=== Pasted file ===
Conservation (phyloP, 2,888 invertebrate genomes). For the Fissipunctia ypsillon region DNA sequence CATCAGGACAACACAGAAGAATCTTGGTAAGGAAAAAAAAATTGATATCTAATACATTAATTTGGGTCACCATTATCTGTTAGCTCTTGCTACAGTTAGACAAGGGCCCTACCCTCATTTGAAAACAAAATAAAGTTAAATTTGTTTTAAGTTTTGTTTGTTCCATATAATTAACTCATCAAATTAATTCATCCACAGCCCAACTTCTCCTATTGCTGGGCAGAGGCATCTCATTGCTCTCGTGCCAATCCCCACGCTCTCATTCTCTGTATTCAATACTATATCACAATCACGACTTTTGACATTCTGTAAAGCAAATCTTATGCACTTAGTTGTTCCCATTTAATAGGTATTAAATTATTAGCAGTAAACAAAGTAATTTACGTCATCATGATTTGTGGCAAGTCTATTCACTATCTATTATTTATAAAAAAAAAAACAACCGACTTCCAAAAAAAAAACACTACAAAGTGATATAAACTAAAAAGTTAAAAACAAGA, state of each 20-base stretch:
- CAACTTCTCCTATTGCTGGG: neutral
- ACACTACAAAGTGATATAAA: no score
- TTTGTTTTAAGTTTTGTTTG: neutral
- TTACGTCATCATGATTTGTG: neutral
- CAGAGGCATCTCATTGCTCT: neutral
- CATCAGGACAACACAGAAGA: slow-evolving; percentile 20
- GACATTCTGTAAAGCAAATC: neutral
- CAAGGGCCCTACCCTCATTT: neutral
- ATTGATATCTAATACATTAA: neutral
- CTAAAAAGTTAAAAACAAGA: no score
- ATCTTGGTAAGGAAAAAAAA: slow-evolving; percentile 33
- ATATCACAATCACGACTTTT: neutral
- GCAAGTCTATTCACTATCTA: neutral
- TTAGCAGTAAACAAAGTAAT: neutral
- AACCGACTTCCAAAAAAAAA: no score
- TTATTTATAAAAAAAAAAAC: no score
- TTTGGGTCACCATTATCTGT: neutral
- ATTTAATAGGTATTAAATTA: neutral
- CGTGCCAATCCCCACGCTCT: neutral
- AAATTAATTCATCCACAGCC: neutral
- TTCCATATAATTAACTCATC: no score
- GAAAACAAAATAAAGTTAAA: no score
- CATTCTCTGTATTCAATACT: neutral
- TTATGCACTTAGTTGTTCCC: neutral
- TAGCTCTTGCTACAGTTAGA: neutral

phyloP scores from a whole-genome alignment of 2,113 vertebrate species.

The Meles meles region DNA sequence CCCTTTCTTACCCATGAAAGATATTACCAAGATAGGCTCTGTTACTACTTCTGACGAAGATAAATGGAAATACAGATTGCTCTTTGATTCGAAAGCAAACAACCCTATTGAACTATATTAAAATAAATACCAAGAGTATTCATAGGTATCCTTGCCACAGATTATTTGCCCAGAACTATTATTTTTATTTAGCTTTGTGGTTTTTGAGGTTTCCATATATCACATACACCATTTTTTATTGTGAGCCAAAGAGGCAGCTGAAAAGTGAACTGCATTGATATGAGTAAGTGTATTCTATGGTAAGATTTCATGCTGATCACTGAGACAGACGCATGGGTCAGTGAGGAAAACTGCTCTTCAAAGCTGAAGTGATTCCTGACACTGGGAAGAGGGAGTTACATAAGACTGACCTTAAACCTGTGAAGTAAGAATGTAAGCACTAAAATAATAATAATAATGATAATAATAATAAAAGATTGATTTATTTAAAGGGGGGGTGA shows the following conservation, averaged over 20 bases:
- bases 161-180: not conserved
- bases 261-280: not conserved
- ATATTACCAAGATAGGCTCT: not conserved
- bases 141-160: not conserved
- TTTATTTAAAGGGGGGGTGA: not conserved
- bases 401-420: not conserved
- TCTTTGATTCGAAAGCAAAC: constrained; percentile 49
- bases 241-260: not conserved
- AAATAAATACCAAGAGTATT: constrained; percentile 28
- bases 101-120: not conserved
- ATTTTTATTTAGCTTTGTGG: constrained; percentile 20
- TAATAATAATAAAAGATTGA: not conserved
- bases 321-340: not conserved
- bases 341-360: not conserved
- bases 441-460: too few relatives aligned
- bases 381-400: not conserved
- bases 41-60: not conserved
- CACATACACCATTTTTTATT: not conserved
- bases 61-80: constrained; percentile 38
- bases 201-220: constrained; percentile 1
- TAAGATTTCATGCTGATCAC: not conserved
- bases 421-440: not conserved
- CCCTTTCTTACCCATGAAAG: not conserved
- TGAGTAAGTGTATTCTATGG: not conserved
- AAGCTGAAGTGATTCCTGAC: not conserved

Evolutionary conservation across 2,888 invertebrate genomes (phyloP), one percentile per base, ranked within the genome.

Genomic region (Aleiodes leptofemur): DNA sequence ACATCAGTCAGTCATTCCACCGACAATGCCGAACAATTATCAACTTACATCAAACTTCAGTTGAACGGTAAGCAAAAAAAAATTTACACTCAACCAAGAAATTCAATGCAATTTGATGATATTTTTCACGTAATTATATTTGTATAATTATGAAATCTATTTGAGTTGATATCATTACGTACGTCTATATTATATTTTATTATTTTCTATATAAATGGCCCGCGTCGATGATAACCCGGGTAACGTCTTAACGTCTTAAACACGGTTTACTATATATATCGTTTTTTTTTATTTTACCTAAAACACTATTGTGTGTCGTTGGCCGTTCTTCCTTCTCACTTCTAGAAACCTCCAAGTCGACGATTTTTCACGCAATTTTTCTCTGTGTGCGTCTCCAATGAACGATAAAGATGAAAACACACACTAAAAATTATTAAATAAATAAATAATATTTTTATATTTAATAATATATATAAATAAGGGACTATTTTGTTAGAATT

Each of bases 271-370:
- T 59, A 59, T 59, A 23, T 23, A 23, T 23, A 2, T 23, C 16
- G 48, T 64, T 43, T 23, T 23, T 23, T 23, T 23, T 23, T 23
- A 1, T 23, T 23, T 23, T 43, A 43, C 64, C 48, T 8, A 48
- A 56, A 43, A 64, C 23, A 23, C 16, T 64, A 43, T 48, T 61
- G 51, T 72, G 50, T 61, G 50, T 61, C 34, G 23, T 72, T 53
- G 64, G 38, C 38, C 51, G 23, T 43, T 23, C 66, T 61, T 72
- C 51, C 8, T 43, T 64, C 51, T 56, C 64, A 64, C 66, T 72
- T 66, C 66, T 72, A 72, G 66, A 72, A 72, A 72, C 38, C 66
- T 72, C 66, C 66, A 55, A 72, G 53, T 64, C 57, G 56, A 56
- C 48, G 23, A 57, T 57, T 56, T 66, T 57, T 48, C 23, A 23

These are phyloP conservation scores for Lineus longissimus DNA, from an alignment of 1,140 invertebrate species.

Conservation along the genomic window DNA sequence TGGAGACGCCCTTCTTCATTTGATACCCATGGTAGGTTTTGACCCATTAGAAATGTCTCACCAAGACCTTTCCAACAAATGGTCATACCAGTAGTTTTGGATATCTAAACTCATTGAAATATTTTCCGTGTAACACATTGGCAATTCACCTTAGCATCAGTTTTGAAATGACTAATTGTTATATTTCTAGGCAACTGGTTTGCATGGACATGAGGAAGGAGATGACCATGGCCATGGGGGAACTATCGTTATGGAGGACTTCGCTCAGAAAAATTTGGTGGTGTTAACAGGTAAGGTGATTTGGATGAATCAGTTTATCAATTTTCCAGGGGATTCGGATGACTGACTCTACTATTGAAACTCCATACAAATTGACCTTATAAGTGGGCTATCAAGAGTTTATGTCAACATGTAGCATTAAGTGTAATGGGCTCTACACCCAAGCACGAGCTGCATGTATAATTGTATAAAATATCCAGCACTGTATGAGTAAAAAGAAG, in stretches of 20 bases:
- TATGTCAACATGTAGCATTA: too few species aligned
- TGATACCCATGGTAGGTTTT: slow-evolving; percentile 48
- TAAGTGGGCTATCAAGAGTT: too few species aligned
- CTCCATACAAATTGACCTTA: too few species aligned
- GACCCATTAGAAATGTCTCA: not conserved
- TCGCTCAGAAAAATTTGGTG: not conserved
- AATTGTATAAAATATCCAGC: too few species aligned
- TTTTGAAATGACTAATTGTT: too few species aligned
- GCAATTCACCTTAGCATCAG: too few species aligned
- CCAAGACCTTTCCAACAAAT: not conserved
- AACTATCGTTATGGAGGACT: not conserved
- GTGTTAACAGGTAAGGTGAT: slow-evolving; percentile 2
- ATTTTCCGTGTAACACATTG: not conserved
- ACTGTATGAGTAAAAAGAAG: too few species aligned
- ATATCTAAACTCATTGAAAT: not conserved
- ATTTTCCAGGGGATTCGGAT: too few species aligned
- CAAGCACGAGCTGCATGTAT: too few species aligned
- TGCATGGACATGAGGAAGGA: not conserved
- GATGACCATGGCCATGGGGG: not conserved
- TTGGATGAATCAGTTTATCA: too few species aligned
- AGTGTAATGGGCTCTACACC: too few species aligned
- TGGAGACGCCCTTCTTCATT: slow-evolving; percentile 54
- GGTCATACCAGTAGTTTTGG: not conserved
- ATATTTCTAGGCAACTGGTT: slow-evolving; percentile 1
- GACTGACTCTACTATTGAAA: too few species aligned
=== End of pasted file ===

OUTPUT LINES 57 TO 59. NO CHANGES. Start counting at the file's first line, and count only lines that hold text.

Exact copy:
- T 59, A 59, T 59, A 23, T 23, A 23, T 23, A 2, T 23, C 16
- G 48, T 64, T 43, T 23, T 23, T 23, T 23, T 23, T 23, T 23
- A 1, T 23, T 23, T 23, T 43, A 43, C 64, C 48, T 8, A 48